Where do the 2016 US Presidential Candidates Stand on China?
How will America’s next commander-in-chief change the game for US-China relations? Learn how the 2016 presidential hopefuls’ policies and views on China stack up.
This post was written by Project Pengyou intern, Megan Cansfield, and is not intended to reflect any political bias. It is intended as a primer tool for Pengyous to learn more about the 2016 Presidential candidate’s views on China.
With the conclusion of Super Tuesday and the next round of states set to hold primaries today on March 15th, the race for the world’s most powerful elected office is now fully under way. Although the elections usually focus attention on the candidates’ viewpoints and policy proposals, rarely has the relevance of foreign policy been as important as it is in this election cycle, especially in regards to China.
America’s next president will be tasked with navigating a dynamic and delicately balanced relationship with China at a time of unpredictable changes and complex circumstances. A host of critical issues, from ensuring stability in East Asia, protecting US national security, and maintaining economic growth through trade to combating global threats like climate change or nuclear proliferation, all depend on cooperation between the US and China. The US president holds a lot of power and influence in shaping the next phase of US-China relations regarding all these issues.
To help make sense of what the future of US policy towards China could look like after the 2016 election, we’ve assembled a list of profiles for the front-running candidates and how they plan to engage – or oppose – China during their potential presidency.
Democratic Party Candidates
1. Hillary Clinton
“Today, China represents one of the most challenging and consequential bilateral relationships the United States has ever had to manage.” – October 11, 2011
Background: Former Secretary of State (2009-2013), Former New York Senator (2001-2009)
As Secretary of State under President Obama, Hillary Clinton helped engineer the US diplomatic “pivot to Asia”, a rebalancing of America’s foreign relations to emphasize engaging the Asia-Pacific region and particularly China. Clinton maintains that the US must work to limit competition with China and instead cultivate trust and cooperation on international issues of common interest.
Positions on China:
- Military: Clinton has opposed China’s island-building and territorial claims in the South China Sea, commenting that America should reaffirm regional alliances to safeguard freedom of navigation and international law. She advocates US restraint from direct involvement in disputes, encouraging involved parties to negotiate multilaterally through regional organizations such as ASEAN rather than facing China unilaterally with US support assumed.
- Economic: Clinton opposes the Trans-Pacific Partnership (TPP), a multilateral agreement to expand free trade and economic ties between the US and other Asia-Pacific nations excluding China. She originally favored the agreement but retracted her support following new currency manipulation enforcement measures and benefits to pharmaceutical companies added during negotiations. Unlike Bernie Sanders, who spurns all free trade deals for harming the domestic labor force, Clinton generally supports other trade agreements but with some conditions.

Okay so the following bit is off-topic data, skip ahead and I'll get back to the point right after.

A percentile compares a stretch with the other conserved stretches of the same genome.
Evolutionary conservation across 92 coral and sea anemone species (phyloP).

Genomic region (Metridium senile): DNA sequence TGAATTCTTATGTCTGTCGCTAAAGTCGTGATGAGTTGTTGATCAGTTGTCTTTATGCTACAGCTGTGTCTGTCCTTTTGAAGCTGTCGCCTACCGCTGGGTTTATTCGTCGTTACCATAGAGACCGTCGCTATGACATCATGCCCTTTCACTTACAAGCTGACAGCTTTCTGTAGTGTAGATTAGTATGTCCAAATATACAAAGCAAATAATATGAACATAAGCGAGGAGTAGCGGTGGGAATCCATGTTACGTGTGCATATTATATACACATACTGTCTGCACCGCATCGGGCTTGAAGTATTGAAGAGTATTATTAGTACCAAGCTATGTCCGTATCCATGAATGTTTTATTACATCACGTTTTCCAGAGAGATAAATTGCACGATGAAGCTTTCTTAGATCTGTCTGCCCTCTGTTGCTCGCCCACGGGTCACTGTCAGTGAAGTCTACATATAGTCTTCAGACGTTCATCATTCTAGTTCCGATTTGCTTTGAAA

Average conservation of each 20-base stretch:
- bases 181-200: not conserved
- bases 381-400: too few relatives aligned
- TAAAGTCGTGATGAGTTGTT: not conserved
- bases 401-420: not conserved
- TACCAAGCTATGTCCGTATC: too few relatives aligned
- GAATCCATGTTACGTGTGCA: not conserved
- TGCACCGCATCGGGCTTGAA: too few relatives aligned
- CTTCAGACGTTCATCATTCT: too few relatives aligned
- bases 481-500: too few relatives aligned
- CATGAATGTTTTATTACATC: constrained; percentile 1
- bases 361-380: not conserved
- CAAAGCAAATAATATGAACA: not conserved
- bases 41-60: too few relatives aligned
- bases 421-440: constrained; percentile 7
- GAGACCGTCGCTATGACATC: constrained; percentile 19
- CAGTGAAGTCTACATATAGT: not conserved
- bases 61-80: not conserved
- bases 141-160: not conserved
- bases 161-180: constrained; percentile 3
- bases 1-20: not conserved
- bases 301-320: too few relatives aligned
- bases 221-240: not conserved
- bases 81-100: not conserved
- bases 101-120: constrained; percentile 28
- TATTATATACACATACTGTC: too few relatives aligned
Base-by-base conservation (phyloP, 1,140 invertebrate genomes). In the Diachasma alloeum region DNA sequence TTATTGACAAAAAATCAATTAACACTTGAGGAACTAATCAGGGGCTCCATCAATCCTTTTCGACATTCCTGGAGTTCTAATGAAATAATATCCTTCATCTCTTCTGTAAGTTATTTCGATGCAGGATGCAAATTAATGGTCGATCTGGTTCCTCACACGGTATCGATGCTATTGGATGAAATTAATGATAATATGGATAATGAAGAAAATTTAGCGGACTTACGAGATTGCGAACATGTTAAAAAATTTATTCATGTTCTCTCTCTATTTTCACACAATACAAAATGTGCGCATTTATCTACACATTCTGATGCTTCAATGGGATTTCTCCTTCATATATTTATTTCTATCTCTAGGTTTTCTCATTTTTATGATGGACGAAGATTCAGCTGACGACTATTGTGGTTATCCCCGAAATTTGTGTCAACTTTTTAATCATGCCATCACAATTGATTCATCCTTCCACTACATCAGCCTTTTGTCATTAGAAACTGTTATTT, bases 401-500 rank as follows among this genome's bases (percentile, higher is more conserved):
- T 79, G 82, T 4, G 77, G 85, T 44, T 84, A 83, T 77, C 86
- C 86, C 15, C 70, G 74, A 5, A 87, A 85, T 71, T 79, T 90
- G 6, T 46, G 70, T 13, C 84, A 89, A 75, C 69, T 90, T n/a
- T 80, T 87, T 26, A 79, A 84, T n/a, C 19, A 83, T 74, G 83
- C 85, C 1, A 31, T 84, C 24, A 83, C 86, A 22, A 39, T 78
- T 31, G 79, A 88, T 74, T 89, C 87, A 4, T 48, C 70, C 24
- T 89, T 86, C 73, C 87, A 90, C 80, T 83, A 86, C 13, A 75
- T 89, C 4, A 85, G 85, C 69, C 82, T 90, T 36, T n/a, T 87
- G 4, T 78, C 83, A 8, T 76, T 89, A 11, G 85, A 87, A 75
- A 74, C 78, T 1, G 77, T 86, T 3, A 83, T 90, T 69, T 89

- Social Issues: Clinton is known for criticizing China on humanitarian grounds for human rights, women’s rights and political violence in Tibet, and has incorporated these factors into some policy suggestions.
2. Bernie Sanders
“I voted against [permanent normal trade relations] with China, that was the right vote, and if elected president I will radically transform trade policies.” – July 28, 2015
Background: Vermont Senator (2007-2016), Former Vermont Representative (1990-2007)
Positions on China:
- Economic: Bernie Sanders’ China policy focuses on US-China trade relations. He believes that current trade rules unfairly advantage China and harm American interests. Sanders opposes all free trade agreements like the TPP because he says they allow Chinese firms to outcompete their American counterparts under weaker regulations, hurting American industries and outsourcing jobs. Sanders considers open trade with China harmful to the US economy by increasing unemployment and wealth inequality. He opposes Permanent Normal Trade Relations status with China and favors fees and tariffs on Chinese imports to deter currency manipulation.
- Military: Sanders opposes China’s military build-up as counter to US interests. He would strengthen the US position relative to China through sanctions on arms sales and dealer states rather than displays of military force.
- Social Issues: Sanders criticizes China’s human rights violations in Tibet and nationwide. He has supported legislation condemning these abuses and encouraged dialogue between the Chinese leadership and the Dalai Lama on religious and cultural autonomy. He would again raise these concerns when addressing China as president.
Republican Party Candidates
3. Donald Trump
“If China [doesn’t] come to the table, they’re going to have a tax when they put their products into this country. And they’re going to behave.” – September 27, 2015